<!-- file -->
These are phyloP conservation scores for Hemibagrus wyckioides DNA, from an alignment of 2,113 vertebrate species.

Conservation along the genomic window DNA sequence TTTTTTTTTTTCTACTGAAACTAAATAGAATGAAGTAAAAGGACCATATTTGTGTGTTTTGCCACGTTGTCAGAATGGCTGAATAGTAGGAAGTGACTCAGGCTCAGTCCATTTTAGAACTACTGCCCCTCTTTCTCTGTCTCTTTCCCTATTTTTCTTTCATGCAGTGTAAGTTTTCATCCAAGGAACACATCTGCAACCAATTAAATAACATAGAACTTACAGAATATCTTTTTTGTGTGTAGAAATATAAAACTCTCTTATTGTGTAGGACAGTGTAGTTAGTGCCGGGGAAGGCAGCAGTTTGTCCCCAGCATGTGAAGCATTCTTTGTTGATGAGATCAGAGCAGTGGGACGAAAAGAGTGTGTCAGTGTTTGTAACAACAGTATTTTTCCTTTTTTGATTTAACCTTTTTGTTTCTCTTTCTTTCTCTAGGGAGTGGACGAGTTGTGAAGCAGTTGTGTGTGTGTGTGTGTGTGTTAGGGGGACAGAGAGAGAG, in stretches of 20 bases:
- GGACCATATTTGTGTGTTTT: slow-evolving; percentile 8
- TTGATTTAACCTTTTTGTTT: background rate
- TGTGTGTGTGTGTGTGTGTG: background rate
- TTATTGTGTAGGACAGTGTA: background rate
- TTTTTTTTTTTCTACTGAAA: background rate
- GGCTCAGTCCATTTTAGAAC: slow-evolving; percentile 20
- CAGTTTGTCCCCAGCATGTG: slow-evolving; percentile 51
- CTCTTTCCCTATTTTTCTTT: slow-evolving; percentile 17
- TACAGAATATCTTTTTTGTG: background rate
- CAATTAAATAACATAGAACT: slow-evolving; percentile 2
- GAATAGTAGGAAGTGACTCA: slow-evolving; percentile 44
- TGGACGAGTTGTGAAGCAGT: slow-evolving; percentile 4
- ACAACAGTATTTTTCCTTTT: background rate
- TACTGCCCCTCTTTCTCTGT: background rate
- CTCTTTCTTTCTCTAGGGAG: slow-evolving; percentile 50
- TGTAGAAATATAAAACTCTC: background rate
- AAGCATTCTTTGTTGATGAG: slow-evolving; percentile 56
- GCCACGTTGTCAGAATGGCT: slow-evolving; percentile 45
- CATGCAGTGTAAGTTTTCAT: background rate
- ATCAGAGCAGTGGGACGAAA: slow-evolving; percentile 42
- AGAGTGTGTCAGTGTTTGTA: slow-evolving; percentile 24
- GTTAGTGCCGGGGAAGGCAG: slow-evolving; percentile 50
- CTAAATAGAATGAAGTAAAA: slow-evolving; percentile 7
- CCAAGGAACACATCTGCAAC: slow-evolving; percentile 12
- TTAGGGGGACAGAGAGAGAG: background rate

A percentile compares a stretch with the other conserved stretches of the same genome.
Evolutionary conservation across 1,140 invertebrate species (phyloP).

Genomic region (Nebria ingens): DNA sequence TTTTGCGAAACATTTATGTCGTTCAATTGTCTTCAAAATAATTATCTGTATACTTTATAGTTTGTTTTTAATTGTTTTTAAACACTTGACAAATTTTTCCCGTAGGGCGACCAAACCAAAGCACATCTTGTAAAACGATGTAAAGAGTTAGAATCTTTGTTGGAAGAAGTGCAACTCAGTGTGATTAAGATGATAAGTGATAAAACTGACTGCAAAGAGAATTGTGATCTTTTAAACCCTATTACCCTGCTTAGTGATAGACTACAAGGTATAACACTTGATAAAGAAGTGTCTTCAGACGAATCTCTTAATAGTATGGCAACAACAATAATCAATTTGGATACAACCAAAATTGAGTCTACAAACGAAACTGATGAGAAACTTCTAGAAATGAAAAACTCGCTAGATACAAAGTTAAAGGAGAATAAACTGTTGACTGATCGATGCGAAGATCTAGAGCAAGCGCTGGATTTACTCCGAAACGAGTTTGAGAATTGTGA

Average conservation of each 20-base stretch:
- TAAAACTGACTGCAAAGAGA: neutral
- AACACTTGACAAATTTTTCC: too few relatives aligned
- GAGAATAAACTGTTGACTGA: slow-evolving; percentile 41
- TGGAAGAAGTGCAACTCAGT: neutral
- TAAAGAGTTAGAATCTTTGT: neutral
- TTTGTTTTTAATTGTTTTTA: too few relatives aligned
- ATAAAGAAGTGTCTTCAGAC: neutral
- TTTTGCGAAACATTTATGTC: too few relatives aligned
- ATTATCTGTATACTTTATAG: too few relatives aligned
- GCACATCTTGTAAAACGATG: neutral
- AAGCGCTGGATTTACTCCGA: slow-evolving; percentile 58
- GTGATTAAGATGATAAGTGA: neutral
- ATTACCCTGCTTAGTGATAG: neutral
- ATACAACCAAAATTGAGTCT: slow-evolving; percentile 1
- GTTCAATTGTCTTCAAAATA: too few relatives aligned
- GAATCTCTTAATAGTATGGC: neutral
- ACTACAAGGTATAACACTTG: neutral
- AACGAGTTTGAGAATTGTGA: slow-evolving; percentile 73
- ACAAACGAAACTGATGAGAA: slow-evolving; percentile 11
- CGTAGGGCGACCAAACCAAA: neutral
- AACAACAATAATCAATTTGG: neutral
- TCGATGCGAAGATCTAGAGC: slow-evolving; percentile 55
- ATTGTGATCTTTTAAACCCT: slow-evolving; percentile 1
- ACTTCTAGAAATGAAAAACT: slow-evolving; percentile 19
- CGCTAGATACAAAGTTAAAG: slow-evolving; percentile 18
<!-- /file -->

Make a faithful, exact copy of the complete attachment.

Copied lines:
These are phyloP conservation scores for Hemibagrus wyckioides DNA, from an alignment of 2,113 vertebrate species.

Conservation along the genomic window DNA sequence TTTTTTTTTTTCTACTGAAACTAAATAGAATGAAGTAAAAGGACCATATTTGTGTGTTTTGCCACGTTGTCAGAATGGCTGAATAGTAGGAAGTGACTCAGGCTCAGTCCATTTTAGAACTACTGCCCCTCTTTCTCTGTCTCTTTCCCTATTTTTCTTTCATGCAGTGTAAGTTTTCATCCAAGGAACACATCTGCAACCAATTAAATAACATAGAACTTACAGAATATCTTTTTTGTGTGTAGAAATATAAAACTCTCTTATTGTGTAGGACAGTGTAGTTAGTGCCGGGGAAGGCAGCAGTTTGTCCCCAGCATGTGAAGCATTCTTTGTTGATGAGATCAGAGCAGTGGGACGAAAAGAGTGTGTCAGTGTTTGTAACAACAGTATTTTTCCTTTTTTGATTTAACCTTTTTGTTTCTCTTTCTTTCTCTAGGGAGTGGACGAGTTGTGAAGCAGTTGTGTGTGTGTGTGTGTGTGTTAGGGGGACAGAGAGAGAG, in stretches of 20 bases:
- GGACCATATTTGTGTGTTTT: slow-evolving; percentile 8
- TTGATTTAACCTTTTTGTTT: background rate
- TGTGTGTGTGTGTGTGTGTG: background rate
- TTATTGTGTAGGACAGTGTA: background rate
- TTTTTTTTTTTCTACTGAAA: background rate
- GGCTCAGTCCATTTTAGAAC: slow-evolving; percentile 20
- CAGTTTGTCCCCAGCATGTG: slow-evolving; percentile 51
- CTCTTTCCCTATTTTTCTTT: slow-evolving; percentile 17
- TACAGAATATCTTTTTTGTG: background rate
- CAATTAAATAACATAGAACT: slow-evolving; percentile 2
- GAATAGTAGGAAGTGACTCA: slow-evolving; percentile 44
- TGGACGAGTTGTGAAGCAGT: slow-evolving; percentile 4
- ACAACAGTATTTTTCCTTTT: background rate
- TACTGCCCCTCTTTCTCTGT: background rate
- CTCTTTCTTTCTCTAGGGAG: slow-evolving; percentile 50
- TGTAGAAATATAAAACTCTC: background rate
- AAGCATTCTTTGTTGATGAG: slow-evolving; percentile 56
- GCCACGTTGTCAGAATGGCT: slow-evolving; percentile 45
- CATGCAGTGTAAGTTTTCAT: background rate
- ATCAGAGCAGTGGGACGAAA: slow-evolving; percentile 42
- AGAGTGTGTCAGTGTTTGTA: slow-evolving; percentile 24
- GTTAGTGCCGGGGAAGGCAG: slow-evolving; percentile 50
- CTAAATAGAATGAAGTAAAA: slow-evolving; percentile 7
- CCAAGGAACACATCTGCAAC: slow-evolving; percentile 12
- TTAGGGGGACAGAGAGAGAG: background rate

A percentile compares a stretch with the other conserved stretches of the same genome.
Evolutionary conservation across 1,140 invertebrate species (phyloP).

Genomic region (Nebria ingens): DNA sequence TTTTGCGAAACATTTATGTCGTTCAATTGTCTTCAAAATAATTATCTGTATACTTTATAGTTTGTTTTTAATTGTTTTTAAACACTTGACAAATTTTTCCCGTAGGGCGACCAAACCAAAGCACATCTTGTAAAACGATGTAAAGAGTTAGAATCTTTGTTGGAAGAAGTGCAACTCAGTGTGATTAAGATGATAAGTGATAAAACTGACTGCAAAGAGAATTGTGATCTTTTAAACCCTATTACCCTGCTTAGTGATAGACTACAAGGTATAACACTTGATAAAGAAGTGTCTTCAGACGAATCTCTTAATAGTATGGCAACAACAATAATCAATTTGGATACAACCAAAATTGAGTCTACAAACGAAACTGATGAGAAACTTCTAGAAATGAAAAACTCGCTAGATACAAAGTTAAAGGAGAATAAACTGTTGACTGATCGATGCGAAGATCTAGAGCAAGCGCTGGATTTACTCCGAAACGAGTTTGAGAATTGTGA

Average conservation of each 20-base stretch:
- TAAAACTGACTGCAAAGAGA: neutral
- AACACTTGACAAATTTTTCC: too few relatives aligned
- GAGAATAAACTGTTGACTGA: slow-evolving; percentile 41
- TGGAAGAAGTGCAACTCAGT: neutral
- TAAAGAGTTAGAATCTTTGT: neutral
- TTTGTTTTTAATTGTTTTTA: too few relatives aligned
- ATAAAGAAGTGTCTTCAGAC: neutral
- TTTTGCGAAACATTTATGTC: too few relatives aligned
- ATTATCTGTATACTTTATAG: too few relatives aligned
- GCACATCTTGTAAAACGATG: neutral
- AAGCGCTGGATTTACTCCGA: slow-evolving; percentile 58
- GTGATTAAGATGATAAGTGA: neutral
- ATTACCCTGCTTAGTGATAG: neutral
- ATACAACCAAAATTGAGTCT: slow-evolving; percentile 1
- GTTCAATTGTCTTCAAAATA: too few relatives aligned
- GAATCTCTTAATAGTATGGC: neutral
- ACTACAAGGTATAACACTTG: neutral
- AACGAGTTTGAGAATTGTGA: slow-evolving; percentile 73
- ACAAACGAAACTGATGAGAA: slow-evolving; percentile 11
- CGTAGGGCGACCAAACCAAA: neutral
- AACAACAATAATCAATTTGG: neutral
- TCGATGCGAAGATCTAGAGC: slow-evolving; percentile 55
- ATTGTGATCTTTTAAACCCT: slow-evolving; percentile 1
- ACTTCTAGAAATGAAAAACT: slow-evolving; percentile 19
- CGCTAGATACAAAGTTAAAG: slow-evolving; percentile 18